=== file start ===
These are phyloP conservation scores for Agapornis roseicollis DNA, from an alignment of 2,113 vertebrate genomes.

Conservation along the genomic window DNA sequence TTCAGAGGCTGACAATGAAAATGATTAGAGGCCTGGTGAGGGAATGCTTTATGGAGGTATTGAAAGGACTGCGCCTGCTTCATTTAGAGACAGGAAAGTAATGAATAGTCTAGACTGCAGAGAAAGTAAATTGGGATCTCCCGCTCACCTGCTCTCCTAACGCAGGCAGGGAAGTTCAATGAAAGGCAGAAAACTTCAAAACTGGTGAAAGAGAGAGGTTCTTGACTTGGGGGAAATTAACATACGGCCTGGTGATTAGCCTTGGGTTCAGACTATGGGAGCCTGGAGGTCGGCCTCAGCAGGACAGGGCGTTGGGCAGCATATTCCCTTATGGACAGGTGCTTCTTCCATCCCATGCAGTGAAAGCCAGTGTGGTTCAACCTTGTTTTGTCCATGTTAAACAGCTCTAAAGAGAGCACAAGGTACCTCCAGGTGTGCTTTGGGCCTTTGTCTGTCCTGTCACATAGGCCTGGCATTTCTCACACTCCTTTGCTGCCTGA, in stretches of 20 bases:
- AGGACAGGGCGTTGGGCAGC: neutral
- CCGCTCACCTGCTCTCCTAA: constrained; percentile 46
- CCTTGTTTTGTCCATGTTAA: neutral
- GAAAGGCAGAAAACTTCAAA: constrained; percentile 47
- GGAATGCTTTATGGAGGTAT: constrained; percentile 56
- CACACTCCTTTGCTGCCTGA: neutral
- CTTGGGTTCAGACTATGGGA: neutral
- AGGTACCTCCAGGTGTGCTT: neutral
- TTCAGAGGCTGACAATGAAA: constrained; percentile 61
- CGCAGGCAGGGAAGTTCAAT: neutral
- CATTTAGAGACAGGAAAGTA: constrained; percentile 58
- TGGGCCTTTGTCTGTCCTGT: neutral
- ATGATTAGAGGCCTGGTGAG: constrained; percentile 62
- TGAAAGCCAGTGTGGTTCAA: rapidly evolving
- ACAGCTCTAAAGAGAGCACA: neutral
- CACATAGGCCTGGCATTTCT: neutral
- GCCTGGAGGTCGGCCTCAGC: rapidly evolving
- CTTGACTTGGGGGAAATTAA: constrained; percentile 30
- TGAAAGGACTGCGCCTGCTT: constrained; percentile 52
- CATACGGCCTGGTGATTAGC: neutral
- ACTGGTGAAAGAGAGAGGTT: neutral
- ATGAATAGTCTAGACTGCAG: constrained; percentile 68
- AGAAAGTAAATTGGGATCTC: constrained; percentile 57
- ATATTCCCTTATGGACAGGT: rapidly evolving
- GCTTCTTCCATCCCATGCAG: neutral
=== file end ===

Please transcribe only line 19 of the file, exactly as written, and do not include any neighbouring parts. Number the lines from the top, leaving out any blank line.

- GCCTGGAGGTCGGCCTCAGC: rapidly evolving